David Cassidy: 'Partridge Family' star who became a teen idol of the Seventies

The singer and actor was best known for chart hits 'I Think I Love You', 'Cherish' and 'How Can I Be Sure?'

Former teen heartthrob David Cassidy dies at 67

David Cassidy once sat across the table from Donald Trump, saw him point a finger and declare “You’re fired” in front of millions of television viewers in the United States. However, long parallel careers as a singer and an actor ensured he would remain famous for rather more than being the first contestant to depart the 2011 series of Celebrity Apprentice.

Cassidy, who has died at the age of 67 after suffering organ failure, had best-selling singles and albums and enjoyed sell-out stadium tours around the world during the 1970s. He had become a teen heartthrob after breaking through as an actor who also sang in the role of Keith Partridge in the American musical-sitcom TV series The Partridge Family (1970-74).

Showbusiness ran in his real-life New York City family. His father Jack Cassidy was an actor-singer of Irish descent and his mother, Evelyn Ward, was an actress. They divorced in 1954 yet did not tell him for two years, claiming they felt he was too young to understand. His father remarried and his new stepmother, Shirley Jones, went on to play Keith Partridge’s mother.

Cassidy had been spotted performing in a Broadway musical, The Fig Leaves Are Falling, which ran for only four nights in 1969. He also had minor roles in Ironside and Bonanza, and after gaining a foothold in The Partridge Family he persuaded the producers to let him sing. “I Think I Love You”, released under the show’s name, topped the US chart and was the best-selling single of 1970, reaching No 18 in the UK.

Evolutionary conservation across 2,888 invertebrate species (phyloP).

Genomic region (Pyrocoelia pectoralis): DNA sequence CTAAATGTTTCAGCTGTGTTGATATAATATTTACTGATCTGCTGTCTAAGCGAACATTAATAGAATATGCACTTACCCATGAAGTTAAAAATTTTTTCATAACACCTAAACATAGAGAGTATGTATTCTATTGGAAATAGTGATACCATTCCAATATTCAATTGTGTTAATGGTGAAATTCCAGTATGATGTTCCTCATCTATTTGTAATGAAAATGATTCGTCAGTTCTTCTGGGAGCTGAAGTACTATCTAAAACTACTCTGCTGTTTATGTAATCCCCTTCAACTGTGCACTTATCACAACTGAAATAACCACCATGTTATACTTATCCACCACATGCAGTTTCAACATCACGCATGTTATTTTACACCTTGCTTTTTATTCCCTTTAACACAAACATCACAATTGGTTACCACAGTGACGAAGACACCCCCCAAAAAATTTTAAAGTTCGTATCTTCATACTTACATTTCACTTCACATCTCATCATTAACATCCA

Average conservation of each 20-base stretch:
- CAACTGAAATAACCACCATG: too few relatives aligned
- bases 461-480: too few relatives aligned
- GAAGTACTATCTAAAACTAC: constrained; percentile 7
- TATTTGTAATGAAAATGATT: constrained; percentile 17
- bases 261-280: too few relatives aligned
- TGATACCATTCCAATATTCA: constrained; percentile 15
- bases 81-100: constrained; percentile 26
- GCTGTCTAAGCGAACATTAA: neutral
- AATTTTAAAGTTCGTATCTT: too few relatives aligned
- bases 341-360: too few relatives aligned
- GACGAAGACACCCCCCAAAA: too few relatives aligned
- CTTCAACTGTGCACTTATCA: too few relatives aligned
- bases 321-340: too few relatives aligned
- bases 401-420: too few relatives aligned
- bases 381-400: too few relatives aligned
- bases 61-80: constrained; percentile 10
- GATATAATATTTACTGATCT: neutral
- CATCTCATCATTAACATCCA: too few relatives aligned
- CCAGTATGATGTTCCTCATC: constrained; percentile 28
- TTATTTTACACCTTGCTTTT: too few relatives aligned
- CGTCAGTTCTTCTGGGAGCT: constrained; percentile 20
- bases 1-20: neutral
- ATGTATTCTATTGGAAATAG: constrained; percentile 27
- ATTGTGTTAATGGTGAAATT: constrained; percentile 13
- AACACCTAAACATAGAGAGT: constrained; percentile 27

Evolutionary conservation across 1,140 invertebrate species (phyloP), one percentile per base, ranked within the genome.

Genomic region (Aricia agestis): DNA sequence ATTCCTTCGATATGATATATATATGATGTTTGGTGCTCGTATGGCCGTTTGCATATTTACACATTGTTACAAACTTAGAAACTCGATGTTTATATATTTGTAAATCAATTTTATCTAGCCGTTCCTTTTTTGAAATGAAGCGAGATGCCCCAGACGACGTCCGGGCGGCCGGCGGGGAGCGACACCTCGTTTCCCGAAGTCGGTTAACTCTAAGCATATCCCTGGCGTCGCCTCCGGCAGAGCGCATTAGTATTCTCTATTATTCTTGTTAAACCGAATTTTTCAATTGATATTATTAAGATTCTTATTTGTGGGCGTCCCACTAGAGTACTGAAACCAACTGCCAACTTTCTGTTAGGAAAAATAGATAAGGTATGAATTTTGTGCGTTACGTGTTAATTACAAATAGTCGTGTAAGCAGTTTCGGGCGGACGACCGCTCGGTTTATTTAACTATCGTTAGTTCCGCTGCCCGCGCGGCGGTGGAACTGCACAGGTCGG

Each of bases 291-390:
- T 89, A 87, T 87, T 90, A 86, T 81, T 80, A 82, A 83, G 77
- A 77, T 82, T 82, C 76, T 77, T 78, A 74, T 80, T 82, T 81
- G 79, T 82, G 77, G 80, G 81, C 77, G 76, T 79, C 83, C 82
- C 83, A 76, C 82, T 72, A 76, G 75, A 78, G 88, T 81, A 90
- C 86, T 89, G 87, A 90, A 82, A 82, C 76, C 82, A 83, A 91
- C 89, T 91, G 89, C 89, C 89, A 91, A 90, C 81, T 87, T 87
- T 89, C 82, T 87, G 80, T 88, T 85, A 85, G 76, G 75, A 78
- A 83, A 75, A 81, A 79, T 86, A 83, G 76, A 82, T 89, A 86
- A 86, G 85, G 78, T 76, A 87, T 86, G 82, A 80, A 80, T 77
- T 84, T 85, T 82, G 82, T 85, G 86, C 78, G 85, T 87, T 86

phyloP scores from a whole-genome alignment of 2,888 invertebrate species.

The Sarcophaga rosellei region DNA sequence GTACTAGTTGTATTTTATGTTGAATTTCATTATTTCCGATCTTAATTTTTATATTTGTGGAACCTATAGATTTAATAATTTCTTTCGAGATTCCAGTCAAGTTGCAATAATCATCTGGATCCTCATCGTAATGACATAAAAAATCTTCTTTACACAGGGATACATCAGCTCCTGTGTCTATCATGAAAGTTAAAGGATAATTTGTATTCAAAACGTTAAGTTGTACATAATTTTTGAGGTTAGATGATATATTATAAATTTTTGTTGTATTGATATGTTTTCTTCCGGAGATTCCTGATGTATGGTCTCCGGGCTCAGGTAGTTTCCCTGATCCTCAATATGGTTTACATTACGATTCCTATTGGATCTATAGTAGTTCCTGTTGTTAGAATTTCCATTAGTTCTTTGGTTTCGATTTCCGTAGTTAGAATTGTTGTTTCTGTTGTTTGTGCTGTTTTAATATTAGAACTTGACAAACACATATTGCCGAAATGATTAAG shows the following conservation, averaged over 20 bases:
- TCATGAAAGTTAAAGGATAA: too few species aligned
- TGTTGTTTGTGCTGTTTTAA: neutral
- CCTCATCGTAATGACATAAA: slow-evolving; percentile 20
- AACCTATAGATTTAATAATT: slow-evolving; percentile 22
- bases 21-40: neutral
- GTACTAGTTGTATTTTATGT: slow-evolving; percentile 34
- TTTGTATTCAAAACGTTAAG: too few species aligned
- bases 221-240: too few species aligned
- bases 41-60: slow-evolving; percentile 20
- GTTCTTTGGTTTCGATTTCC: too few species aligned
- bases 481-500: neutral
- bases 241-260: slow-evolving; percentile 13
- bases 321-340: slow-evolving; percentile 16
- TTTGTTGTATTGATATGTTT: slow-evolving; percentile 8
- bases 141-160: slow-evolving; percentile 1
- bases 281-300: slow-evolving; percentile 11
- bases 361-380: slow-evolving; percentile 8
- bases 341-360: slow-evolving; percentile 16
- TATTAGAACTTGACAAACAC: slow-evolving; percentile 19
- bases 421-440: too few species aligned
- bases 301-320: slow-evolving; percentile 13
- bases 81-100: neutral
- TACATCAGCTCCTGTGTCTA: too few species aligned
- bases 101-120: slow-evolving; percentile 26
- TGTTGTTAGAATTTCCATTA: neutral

His solo successes began the following year with “Cherish”, which Cassidy took to the No 1 spot which the original version, by The Association, had achieved in 1966. The “five-year-gap” format worked again in 1972 when he reworked a No 4 hit from 1967 by The Young Rascals, “How Can I Be Sure?”, which went to No 1 in Britain.

Cassidy’s popularity on this side of the Atlantic burgeoned in competition with other teen idols such as Donny Osmond and Marc Bolan. When he packed Wembley Stadium in 1973, the term “Cassidymania” surfaced in the press. But a year later, at his show in London’s White City Stadium, a 14-year-old, Bernadette Whelan, collapsed amid a crush in which 800 were injured. Her death four days later would, he said, “haunt me until the day I die”.

The star at the height of ‘Cassidymania’ in 1974 

“Daydreamer” delivered his second UK chart-topper in 1973, one of nine Top 20 hits between 1972 and 1975. Sales then fell away, although George Michael’s backing vocals helped “The Last Kiss” reach No 6 in 1985 after the Wham! singer hailed Cassidy as a “major influence”.

There were intermittent forays into music and touring, with the albums Old Dog New Trick (1998) and Then & Now (2001) finding a nostalgic niche. Cassidy also returned to acting but poor reviews for his role in Little Johnny Jones led to his being replaced by Osmond when the show reached Broadway. He also trod the boards in Joseph and the Amazing Technicolor Dreamcoat, Time and Blood Brothers, as well as playing Bobby Darin in The Rat Pack Is Back and writing and appearing in At The Copa with Sheena Easton in Las Vegas.

In 2014, three years after he told the future President Trump “I think you’re making a mistake”, he was stopped three times for drink-driving before confirming he was an alcoholic. In 2015 he was diagnosed with dementia. Three marriages ended in divorce and he leaves a daughter, Katie, by his second wife, and son, Beau, by another relationship.

David Bruce Cassidy, singer and actor, born 12 April 1950, died 21 November 2017

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